Privilege – The Mental Health Issue No One Talks About

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I’ve been having trouble verbalizing my thoughts on a recent incident; an incident that has sparked another national discussion on gun control, domestic violence, mental illness, and one of the most important trending hashtags on Twitter. Usually my blog posts are easily inspired and are written quickly after an event in the media or an overwhelming idea compels me to write. But I haven’t found inspiration in this occurrence. Though I am angry, which usually fuels my writing, I find myself speechless because I am overwhelmed with sadness.

Last Friday, a college student went on a shooting spree, killing six and injuring thirteen, all due to the neglect he felt from women and the lack of attention he believed he deserved from them.

If there is a silver lining to this situation, it is the #YesAllWomen. And it is not a silver lining because of its content, because the declarations and confessions are quite upsetting, but because the trend is igniting a dialogue centered on the naturalized ways women are oppressed and unsafe. It is highlighting the completely obscene ways our society works in terms of domestic violence and sexual assault. It is broadcasting the fault in the fact that women apologize for saying no. That when a woman says no it is not the end of a conversation, but the beginning of a negotiation, as one tweet suggested. We apologize for not being interested as if it is a fault in us. It’s a shame that national tragedies such as these have to happen in order for people to discuss a horrible, natural circumstance, but I hope this one doesn’t get swept under the rug. Because things need to change.

But that is nothing new. People know that things are not good for women and that things need to change. But still little is done. So instead I want to focus on a new conversation. A new thought around this issue. In an article for Salon, Brittney Cooper proposed this interesting idea: “What Rodger perceived as a denial was at the very worst a delay. Our society is fundamentally premised on making sure that straight, middle-class (upper class in Rodger’s case) white men have access to power, money and women…We cannot understand Elliot Rodger’s clear mental health issues and view of himself as the supremely forsaken victim here outside a context of racism, white supremacy and patriarchy. I’m also saying that white male privilege might be considered a mental health issue, because it allows these dudes to move through the world believing that their happiness, pleasure and well-being matters more than the death and suffering of others.”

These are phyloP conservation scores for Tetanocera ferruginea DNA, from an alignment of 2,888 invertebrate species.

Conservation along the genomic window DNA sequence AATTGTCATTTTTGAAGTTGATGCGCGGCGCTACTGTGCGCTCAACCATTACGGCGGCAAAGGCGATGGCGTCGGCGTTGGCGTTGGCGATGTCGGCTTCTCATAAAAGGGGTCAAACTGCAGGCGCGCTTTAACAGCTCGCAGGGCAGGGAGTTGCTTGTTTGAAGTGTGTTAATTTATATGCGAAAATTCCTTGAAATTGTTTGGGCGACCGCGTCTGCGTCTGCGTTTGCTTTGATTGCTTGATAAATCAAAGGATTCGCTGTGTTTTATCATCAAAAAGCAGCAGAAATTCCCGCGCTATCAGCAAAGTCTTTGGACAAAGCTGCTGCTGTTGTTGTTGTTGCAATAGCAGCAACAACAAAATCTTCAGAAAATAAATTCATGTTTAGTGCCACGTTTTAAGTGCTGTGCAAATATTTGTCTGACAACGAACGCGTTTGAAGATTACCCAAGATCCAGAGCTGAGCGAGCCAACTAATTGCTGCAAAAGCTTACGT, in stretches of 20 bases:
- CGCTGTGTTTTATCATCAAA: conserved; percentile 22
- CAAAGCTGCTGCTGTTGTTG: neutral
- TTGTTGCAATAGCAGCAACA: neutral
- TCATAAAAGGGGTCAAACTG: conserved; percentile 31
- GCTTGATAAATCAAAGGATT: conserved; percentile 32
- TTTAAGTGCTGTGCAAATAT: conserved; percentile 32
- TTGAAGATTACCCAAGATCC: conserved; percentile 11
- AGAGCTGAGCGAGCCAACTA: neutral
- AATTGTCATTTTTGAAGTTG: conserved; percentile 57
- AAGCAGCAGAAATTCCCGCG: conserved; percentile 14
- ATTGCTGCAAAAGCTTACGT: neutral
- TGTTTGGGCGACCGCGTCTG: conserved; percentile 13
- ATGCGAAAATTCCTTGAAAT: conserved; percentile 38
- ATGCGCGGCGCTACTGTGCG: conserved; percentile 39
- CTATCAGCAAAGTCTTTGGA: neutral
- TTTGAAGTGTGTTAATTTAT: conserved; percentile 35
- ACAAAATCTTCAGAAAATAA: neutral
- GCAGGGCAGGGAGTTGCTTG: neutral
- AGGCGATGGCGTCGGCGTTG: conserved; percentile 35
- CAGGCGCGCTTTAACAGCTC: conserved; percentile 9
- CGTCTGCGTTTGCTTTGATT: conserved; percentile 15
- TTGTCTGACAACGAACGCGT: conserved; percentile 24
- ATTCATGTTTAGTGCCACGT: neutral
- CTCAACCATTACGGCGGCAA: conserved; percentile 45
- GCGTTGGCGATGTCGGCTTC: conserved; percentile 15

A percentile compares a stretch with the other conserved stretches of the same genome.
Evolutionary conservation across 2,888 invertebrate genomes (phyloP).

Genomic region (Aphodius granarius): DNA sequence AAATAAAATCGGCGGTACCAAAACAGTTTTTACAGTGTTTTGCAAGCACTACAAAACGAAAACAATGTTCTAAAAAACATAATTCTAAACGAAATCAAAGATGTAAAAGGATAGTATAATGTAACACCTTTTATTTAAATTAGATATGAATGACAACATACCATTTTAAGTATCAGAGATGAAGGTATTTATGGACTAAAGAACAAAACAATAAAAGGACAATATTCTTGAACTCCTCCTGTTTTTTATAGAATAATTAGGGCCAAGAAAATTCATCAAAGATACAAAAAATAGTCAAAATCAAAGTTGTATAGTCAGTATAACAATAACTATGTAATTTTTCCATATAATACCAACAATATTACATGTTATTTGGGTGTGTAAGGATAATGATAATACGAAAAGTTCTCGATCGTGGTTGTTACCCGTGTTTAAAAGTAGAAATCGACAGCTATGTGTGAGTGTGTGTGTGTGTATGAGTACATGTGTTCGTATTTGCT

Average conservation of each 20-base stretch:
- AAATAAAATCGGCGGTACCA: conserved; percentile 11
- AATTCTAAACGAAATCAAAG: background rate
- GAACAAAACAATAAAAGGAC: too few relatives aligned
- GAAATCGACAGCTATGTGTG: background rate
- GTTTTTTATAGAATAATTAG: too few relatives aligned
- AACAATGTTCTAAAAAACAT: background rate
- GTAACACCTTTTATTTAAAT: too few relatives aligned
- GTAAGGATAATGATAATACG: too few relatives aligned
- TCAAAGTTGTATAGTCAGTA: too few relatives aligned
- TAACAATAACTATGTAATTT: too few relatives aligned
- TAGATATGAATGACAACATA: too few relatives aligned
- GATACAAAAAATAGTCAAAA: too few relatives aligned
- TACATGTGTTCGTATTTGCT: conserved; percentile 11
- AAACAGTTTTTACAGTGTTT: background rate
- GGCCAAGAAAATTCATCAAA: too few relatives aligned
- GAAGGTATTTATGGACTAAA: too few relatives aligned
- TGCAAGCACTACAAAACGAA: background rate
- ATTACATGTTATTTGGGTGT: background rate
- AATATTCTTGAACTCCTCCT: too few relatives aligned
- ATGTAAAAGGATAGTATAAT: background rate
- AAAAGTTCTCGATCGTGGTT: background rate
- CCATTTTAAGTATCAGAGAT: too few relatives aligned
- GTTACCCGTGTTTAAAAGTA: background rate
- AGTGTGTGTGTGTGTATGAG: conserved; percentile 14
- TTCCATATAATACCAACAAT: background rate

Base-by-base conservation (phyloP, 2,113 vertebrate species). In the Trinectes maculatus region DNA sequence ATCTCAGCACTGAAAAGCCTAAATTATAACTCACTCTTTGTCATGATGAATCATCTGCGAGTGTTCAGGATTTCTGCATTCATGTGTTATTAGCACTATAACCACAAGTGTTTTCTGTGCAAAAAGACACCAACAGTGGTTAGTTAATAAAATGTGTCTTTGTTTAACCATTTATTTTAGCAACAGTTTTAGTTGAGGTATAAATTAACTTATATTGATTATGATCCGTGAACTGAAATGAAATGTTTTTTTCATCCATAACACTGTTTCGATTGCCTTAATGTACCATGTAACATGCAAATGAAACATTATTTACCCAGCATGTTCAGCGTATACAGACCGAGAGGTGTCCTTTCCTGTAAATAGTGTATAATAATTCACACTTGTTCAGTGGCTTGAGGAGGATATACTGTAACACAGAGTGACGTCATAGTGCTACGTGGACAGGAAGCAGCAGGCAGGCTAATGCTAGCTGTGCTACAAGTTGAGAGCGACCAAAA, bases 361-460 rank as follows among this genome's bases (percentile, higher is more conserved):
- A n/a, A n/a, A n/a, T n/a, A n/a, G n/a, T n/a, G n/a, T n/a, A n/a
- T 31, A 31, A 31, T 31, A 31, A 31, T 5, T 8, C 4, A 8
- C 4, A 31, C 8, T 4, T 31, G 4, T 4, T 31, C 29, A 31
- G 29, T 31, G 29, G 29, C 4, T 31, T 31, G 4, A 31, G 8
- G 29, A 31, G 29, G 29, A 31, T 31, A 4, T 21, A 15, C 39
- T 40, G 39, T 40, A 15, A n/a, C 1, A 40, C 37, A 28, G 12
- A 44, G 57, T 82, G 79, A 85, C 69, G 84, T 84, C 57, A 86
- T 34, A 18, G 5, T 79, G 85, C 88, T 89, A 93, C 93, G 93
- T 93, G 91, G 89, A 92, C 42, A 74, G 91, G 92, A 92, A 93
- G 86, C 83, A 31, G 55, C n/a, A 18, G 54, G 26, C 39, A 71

I stopped in my tracks when I read this because I was shocked I hadn’t come across this idea before because to me, it makes perfect sense. Is white, male privilege really a mental health issue? Are white supremacy and patriarchy so naturalized in our society that some feel owed the right to power and privilege, so much so that they will kill for it? And maybe not kill, but rape for it? Assault for it? At the end of the day, are these not the true intentions behind attacks on women? The attackers feel that what they are entitled to is in jeopardy or being denied, so they react accordingly.

I think Brittney Cooper’s idea is more than worthy of being discussed further in the mainstream, and not just in light of recent incidents. The only time mental illness seems to be discussed on a large scale in this country is when a mass killing occurs and I don’t think I need to explain how backwards that is. Privilege, supremacy, mental illness – maybe they are all linked and we’re just now connecting the dots. I just hope that these conversations don’t slowly fade away. I hope that we keep moving forward in terms of protecting women, but also in teaching our boys to be respectful of women and their bodies. And most importantly, I hope those victims don’t die in vain. I hope that we honor their memory through change. I hope they know how sorry I am that we failed them. And I hope that they rest in the sweetest peace.

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